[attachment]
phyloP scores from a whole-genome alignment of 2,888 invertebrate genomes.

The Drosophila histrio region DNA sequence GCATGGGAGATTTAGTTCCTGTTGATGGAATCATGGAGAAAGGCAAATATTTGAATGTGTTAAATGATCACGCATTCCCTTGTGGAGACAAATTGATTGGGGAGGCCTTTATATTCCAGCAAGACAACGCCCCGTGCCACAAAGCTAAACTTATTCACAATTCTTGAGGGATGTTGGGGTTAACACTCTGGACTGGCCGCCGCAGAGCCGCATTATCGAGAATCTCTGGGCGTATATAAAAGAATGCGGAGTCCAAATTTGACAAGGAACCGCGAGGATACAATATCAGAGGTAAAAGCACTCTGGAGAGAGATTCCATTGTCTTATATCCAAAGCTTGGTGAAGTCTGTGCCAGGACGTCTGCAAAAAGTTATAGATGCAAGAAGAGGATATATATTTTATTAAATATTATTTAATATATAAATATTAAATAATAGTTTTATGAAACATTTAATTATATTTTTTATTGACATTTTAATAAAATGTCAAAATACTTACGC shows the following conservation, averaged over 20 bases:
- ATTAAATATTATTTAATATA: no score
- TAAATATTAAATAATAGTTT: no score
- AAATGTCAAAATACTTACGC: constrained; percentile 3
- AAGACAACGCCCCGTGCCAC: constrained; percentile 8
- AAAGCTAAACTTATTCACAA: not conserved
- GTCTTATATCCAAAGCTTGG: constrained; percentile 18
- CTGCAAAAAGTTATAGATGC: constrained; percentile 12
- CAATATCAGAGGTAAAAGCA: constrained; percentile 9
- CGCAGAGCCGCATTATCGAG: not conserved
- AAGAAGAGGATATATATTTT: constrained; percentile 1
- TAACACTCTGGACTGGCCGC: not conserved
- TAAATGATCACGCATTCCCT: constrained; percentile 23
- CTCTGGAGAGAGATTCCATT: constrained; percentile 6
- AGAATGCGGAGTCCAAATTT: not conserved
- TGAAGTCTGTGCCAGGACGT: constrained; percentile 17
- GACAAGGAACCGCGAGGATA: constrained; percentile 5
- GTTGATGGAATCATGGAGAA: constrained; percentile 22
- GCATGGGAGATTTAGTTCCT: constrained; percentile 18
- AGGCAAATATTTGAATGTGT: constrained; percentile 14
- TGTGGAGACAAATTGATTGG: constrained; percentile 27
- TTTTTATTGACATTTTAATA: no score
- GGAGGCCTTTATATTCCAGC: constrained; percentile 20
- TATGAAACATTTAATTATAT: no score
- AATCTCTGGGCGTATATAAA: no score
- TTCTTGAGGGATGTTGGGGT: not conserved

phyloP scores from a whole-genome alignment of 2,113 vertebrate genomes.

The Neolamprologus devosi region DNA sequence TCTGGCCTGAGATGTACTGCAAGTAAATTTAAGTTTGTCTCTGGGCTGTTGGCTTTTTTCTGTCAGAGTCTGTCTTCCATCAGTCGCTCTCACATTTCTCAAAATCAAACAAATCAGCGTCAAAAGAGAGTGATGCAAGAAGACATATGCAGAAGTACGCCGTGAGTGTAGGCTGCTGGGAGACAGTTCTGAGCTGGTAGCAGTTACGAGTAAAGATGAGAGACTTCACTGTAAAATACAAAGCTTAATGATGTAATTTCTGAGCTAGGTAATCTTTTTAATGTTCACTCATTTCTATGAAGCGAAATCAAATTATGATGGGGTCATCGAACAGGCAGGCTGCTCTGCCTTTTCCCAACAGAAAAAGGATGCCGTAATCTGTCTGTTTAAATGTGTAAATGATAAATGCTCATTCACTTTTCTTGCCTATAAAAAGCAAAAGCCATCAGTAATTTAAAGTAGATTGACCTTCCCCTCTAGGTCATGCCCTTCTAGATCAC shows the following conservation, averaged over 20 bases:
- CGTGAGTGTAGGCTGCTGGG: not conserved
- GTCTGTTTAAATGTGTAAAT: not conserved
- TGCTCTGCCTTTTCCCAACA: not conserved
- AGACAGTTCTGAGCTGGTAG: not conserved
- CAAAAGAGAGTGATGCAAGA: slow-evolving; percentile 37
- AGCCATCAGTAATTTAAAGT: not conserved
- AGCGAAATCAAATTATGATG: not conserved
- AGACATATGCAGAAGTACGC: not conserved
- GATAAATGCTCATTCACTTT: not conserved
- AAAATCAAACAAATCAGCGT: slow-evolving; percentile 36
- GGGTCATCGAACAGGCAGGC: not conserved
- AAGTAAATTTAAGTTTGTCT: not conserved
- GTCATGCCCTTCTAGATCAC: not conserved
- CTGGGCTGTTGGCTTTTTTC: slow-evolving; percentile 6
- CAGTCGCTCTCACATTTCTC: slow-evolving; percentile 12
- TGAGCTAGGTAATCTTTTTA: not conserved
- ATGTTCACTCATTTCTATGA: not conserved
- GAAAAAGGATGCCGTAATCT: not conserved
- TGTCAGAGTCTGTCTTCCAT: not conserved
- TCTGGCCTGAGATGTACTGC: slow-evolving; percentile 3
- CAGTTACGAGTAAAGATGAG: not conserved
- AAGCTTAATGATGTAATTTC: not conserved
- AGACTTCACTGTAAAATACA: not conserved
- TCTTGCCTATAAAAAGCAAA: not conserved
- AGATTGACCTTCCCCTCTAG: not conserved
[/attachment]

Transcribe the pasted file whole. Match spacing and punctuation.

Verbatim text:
phyloP scores from a whole-genome alignment of 2,888 invertebrate genomes.

The Drosophila histrio region DNA sequence GCATGGGAGATTTAGTTCCTGTTGATGGAATCATGGAGAAAGGCAAATATTTGAATGTGTTAAATGATCACGCATTCCCTTGTGGAGACAAATTGATTGGGGAGGCCTTTATATTCCAGCAAGACAACGCCCCGTGCCACAAAGCTAAACTTATTCACAATTCTTGAGGGATGTTGGGGTTAACACTCTGGACTGGCCGCCGCAGAGCCGCATTATCGAGAATCTCTGGGCGTATATAAAAGAATGCGGAGTCCAAATTTGACAAGGAACCGCGAGGATACAATATCAGAGGTAAAAGCACTCTGGAGAGAGATTCCATTGTCTTATATCCAAAGCTTGGTGAAGTCTGTGCCAGGACGTCTGCAAAAAGTTATAGATGCAAGAAGAGGATATATATTTTATTAAATATTATTTAATATATAAATATTAAATAATAGTTTTATGAAACATTTAATTATATTTTTTATTGACATTTTAATAAAATGTCAAAATACTTACGC shows the following conservation, averaged over 20 bases:
- ATTAAATATTATTTAATATA: no score
- TAAATATTAAATAATAGTTT: no score
- AAATGTCAAAATACTTACGC: constrained; percentile 3
- AAGACAACGCCCCGTGCCAC: constrained; percentile 8
- AAAGCTAAACTTATTCACAA: not conserved
- GTCTTATATCCAAAGCTTGG: constrained; percentile 18
- CTGCAAAAAGTTATAGATGC: constrained; percentile 12
- CAATATCAGAGGTAAAAGCA: constrained; percentile 9
- CGCAGAGCCGCATTATCGAG: not conserved
- AAGAAGAGGATATATATTTT: constrained; percentile 1
- TAACACTCTGGACTGGCCGC: not conserved
- TAAATGATCACGCATTCCCT: constrained; percentile 23
- CTCTGGAGAGAGATTCCATT: constrained; percentile 6
- AGAATGCGGAGTCCAAATTT: not conserved
- TGAAGTCTGTGCCAGGACGT: constrained; percentile 17
- GACAAGGAACCGCGAGGATA: constrained; percentile 5
- GTTGATGGAATCATGGAGAA: constrained; percentile 22
- GCATGGGAGATTTAGTTCCT: constrained; percentile 18
- AGGCAAATATTTGAATGTGT: constrained; percentile 14
- TGTGGAGACAAATTGATTGG: constrained; percentile 27
- TTTTTATTGACATTTTAATA: no score
- GGAGGCCTTTATATTCCAGC: constrained; percentile 20
- TATGAAACATTTAATTATAT: no score
- AATCTCTGGGCGTATATAAA: no score
- TTCTTGAGGGATGTTGGGGT: not conserved

phyloP scores from a whole-genome alignment of 2,113 vertebrate genomes.

The Neolamprologus devosi region DNA sequence TCTGGCCTGAGATGTACTGCAAGTAAATTTAAGTTTGTCTCTGGGCTGTTGGCTTTTTTCTGTCAGAGTCTGTCTTCCATCAGTCGCTCTCACATTTCTCAAAATCAAACAAATCAGCGTCAAAAGAGAGTGATGCAAGAAGACATATGCAGAAGTACGCCGTGAGTGTAGGCTGCTGGGAGACAGTTCTGAGCTGGTAGCAGTTACGAGTAAAGATGAGAGACTTCACTGTAAAATACAAAGCTTAATGATGTAATTTCTGAGCTAGGTAATCTTTTTAATGTTCACTCATTTCTATGAAGCGAAATCAAATTATGATGGGGTCATCGAACAGGCAGGCTGCTCTGCCTTTTCCCAACAGAAAAAGGATGCCGTAATCTGTCTGTTTAAATGTGTAAATGATAAATGCTCATTCACTTTTCTTGCCTATAAAAAGCAAAAGCCATCAGTAATTTAAAGTAGATTGACCTTCCCCTCTAGGTCATGCCCTTCTAGATCAC shows the following conservation, averaged over 20 bases:
- CGTGAGTGTAGGCTGCTGGG: not conserved
- GTCTGTTTAAATGTGTAAAT: not conserved
- TGCTCTGCCTTTTCCCAACA: not conserved
- AGACAGTTCTGAGCTGGTAG: not conserved
- CAAAAGAGAGTGATGCAAGA: slow-evolving; percentile 37
- AGCCATCAGTAATTTAAAGT: not conserved
- AGCGAAATCAAATTATGATG: not conserved
- AGACATATGCAGAAGTACGC: not conserved
- GATAAATGCTCATTCACTTT: not conserved
- AAAATCAAACAAATCAGCGT: slow-evolving; percentile 36
- GGGTCATCGAACAGGCAGGC: not conserved
- AAGTAAATTTAAGTTTGTCT: not conserved
- GTCATGCCCTTCTAGATCAC: not conserved
- CTGGGCTGTTGGCTTTTTTC: slow-evolving; percentile 6
- CAGTCGCTCTCACATTTCTC: slow-evolving; percentile 12
- TGAGCTAGGTAATCTTTTTA: not conserved
- ATGTTCACTCATTTCTATGA: not conserved
- GAAAAAGGATGCCGTAATCT: not conserved
- TGTCAGAGTCTGTCTTCCAT: not conserved
- TCTGGCCTGAGATGTACTGC: slow-evolving; percentile 3
- CAGTTACGAGTAAAGATGAG: not conserved
- AAGCTTAATGATGTAATTTC: not conserved
- AGACTTCACTGTAAAATACA: not conserved
- TCTTGCCTATAAAAAGCAAA: not conserved
- AGATTGACCTTCCCCTCTAG: not conserved